MELUS

A journal concentrating on multi-ethnic American literature for the academic audience.

Articles from Vol. 26, No. 2, Summer

"A Long Missing Part of Itself": Bringing Lucille Clifton's Generations into American Literature
Poet Lucille Clifton recently said that her early writings form part of a movement that "brought to American literature a long missing part of itself" (Rowell 67). Her 1976 memoir, Generations, traces her genealogy back to the African matriarch first...
Biracial/bicultural Identity in the Writings of Sui Sin Far
At the turn into the twentieth century, American culture witnessed related literary and political shifts through which marginalized voices gained increased strength despite the severe racism that informed US laws and social interaction. Many authors...
Cultural Politics and Chinese-American Female Subjectivity: Rethinking Kingston's Woman Warrior
Asian American cultural studies as part of US minority studies has witnessed an increasing interest in questioning the formation of the ethnic canon and critiquing institutional functions which some specific Asian American literary texts have performed...
Lost in Nostalgia: The Autobiographies of Eva Hoffman and Richard Rodriguez
In "The Plural Self: The Politicization of Memory and Form in Three American Ethnic Autobiographies," in which she compares N. Scott Momaday's The Names, Gloria Anzaldua's Borderlands/La Frontera, and Audre Lorde's Zami: A New Spelling of My Name,...
"Narratives of Self" and the Abdication of Authority in Wideman's Philadelphia Fire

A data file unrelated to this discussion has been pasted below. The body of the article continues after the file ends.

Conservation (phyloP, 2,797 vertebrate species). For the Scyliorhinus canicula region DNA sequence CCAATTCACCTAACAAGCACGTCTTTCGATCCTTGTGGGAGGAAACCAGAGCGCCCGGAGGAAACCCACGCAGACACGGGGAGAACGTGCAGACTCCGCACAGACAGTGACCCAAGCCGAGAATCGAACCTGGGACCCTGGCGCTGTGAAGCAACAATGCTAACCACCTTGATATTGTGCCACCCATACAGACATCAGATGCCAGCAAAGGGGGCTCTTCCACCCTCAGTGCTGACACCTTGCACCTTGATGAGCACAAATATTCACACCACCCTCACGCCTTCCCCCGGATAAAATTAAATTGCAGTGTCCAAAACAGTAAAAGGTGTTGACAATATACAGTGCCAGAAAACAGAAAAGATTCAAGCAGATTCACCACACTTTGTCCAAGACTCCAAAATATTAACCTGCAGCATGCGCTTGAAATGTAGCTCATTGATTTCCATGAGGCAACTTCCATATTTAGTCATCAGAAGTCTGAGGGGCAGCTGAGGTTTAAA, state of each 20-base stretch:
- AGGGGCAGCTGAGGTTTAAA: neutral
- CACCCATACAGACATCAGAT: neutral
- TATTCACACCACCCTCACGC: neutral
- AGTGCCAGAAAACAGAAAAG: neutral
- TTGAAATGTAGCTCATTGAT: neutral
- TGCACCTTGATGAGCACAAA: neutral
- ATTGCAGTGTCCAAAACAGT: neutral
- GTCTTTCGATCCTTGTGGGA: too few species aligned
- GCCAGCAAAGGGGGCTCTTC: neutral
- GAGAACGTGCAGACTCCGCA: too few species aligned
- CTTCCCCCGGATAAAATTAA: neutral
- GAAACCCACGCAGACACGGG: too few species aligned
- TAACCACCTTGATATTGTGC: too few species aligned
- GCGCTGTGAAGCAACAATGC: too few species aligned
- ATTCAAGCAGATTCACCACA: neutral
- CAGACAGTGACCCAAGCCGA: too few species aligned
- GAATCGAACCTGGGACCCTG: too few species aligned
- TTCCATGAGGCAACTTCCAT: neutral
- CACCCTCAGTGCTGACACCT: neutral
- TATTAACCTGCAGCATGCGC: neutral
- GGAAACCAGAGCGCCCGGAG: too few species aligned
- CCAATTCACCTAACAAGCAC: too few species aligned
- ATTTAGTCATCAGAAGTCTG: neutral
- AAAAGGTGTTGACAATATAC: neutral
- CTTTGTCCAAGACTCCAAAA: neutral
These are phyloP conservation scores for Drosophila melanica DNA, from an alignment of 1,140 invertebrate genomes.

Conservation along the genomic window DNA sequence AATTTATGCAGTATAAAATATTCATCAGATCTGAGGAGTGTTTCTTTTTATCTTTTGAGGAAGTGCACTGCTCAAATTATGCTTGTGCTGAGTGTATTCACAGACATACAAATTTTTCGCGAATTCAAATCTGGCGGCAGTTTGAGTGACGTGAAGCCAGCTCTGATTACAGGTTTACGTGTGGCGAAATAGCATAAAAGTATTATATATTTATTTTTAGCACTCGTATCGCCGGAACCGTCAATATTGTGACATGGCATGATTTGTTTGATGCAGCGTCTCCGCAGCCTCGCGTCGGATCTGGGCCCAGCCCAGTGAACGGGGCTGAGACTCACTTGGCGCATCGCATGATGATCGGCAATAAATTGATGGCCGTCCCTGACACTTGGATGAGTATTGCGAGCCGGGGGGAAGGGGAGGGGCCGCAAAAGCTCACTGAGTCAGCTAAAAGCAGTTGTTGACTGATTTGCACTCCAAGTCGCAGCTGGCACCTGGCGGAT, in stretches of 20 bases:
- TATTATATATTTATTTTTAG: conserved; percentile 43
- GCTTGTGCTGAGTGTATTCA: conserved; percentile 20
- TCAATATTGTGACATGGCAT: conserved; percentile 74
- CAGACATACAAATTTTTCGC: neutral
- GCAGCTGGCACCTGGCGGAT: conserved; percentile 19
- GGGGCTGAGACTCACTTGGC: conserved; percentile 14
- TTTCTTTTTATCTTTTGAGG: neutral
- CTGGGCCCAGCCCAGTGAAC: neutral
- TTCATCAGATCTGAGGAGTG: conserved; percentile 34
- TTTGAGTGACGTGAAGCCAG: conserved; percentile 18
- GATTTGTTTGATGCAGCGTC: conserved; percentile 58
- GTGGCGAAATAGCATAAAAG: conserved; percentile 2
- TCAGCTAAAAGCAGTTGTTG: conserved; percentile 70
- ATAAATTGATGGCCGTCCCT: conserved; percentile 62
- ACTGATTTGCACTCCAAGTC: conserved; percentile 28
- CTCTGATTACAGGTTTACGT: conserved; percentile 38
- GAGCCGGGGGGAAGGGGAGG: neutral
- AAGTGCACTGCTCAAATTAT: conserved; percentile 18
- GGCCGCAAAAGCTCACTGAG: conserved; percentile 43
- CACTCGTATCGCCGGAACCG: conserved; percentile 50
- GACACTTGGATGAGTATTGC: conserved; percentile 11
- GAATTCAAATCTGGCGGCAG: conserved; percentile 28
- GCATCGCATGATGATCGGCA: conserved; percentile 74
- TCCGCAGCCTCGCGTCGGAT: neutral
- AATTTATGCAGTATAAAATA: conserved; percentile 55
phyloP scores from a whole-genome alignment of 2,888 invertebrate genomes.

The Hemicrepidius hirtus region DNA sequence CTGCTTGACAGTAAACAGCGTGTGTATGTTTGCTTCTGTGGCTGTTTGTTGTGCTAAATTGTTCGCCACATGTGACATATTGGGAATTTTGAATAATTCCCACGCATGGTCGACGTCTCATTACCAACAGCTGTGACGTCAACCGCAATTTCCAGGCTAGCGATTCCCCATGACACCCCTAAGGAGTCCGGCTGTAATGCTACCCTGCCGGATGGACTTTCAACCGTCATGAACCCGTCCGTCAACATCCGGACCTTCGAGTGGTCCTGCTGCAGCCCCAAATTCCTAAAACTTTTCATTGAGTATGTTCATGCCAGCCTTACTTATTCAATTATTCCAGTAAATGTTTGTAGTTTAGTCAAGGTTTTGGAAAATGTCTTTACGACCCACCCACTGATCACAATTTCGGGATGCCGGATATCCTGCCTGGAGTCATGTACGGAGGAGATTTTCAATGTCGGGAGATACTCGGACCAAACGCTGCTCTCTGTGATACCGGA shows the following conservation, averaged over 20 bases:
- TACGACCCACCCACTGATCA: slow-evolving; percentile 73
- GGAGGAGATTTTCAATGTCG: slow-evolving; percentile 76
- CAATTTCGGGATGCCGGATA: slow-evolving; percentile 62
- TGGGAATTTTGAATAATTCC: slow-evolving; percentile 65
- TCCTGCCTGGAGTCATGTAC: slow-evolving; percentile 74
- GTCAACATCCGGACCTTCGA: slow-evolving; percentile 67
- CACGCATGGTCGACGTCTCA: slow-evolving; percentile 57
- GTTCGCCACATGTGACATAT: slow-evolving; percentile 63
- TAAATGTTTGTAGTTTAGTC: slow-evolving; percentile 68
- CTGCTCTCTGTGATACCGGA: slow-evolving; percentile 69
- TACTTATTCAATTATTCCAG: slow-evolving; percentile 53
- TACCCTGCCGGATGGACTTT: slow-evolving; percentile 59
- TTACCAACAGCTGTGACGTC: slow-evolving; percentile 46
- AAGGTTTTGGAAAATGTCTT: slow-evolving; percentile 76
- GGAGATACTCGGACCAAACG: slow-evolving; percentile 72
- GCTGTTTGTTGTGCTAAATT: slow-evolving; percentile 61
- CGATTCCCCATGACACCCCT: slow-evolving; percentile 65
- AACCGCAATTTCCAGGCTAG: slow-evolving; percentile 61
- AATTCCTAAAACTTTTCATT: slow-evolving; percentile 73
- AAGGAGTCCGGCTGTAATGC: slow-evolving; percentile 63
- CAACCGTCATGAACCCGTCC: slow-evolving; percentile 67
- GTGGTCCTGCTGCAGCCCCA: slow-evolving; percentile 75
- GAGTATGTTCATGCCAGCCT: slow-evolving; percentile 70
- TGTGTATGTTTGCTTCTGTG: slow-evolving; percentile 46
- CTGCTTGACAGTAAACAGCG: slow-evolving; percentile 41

Outside the confines of academia, John Edgar Wideman has achieved a celebrity few avant-garde or African American writers could claim. Although most of his novels are radically innovative and more or less inaccessible to readers lacking at least a...
New Transnational Identities in Judith Ortiz Cofer's Autobiographical Fiction
Writing at the beginning of the twentieth century, Russian-Jewish immigrant Mary Antin implicitly asserted that migration offered her access to a clearly defined national identity of her own choice. This choice entailed a decision between two national...
Novel Paesans: The Reconstruction of Italian-American Male Identity in Anthony Valerio's Conversation with Johnny and Robert Viscusi's Astoria
Do we need to rehabilitate the paesan? What I mean is, do we need to reconstruct the public identity of the Italian-American man? If we survey the great cocktail party of the American literary scene, we recognize in the crowd the faces of many Italian-American...
Oral Narrative as Short Story Cycle: Forging Community in Edwidge Danticat's Krik? Krak!
Only when ethnic literature liberates its sources of meaning from hegemonic impositions and begins to inform theory and subvert traditional signifying strategies can it begin to reconfigure cultural interpretation. As though responding to this challenge,...
Refracted Identity(ies) in Louis Chu's Eat a Bowl of Tea: Insularity as Impotence
"Exile is sometimes better than staying behind or getting out: but only sometimes." Edward Said, "Reflections on Exile" (360) Louis Chu's novel Eat a Bowl of Tea (1961) places the reader in the isolated, bachelor-dominated culture of New York's...
The Making and Unmaking of Whiteness: Richard Wright's Rite of Passage
Richard Wright's Rite of Passage (1994) unmasks whiteness as a mark of ideology and racial privilege. Valerie Babb suggests that "a distinction should be made between white skin--the common pigmentation we associate with those we call white--and whiteness:...
The (Re)birth of Mona Changowitz: Rituals and Ceremonies of Cultural Conversion and Self-Making in Mona in the Promised Land
Much has been written of the cultural alternatives of continuity, rapture, or invention in recent years. It has become a pervasive thread that runs not only throughout the cultural production of ethnic "intracultures" such as the Asian American one,...
The Significance of the "Multi" in "Multiethnic Literatures of the US"
Presidential Address March 2, 2001 MELUS 2001 Conference Knoxville, Tennessee "She starts up the stairs to bed. `Don't get me up with the rest in the morning.' `But I thought you were having midterms.' `Oh, those,' she comes back in, kisses me, and...
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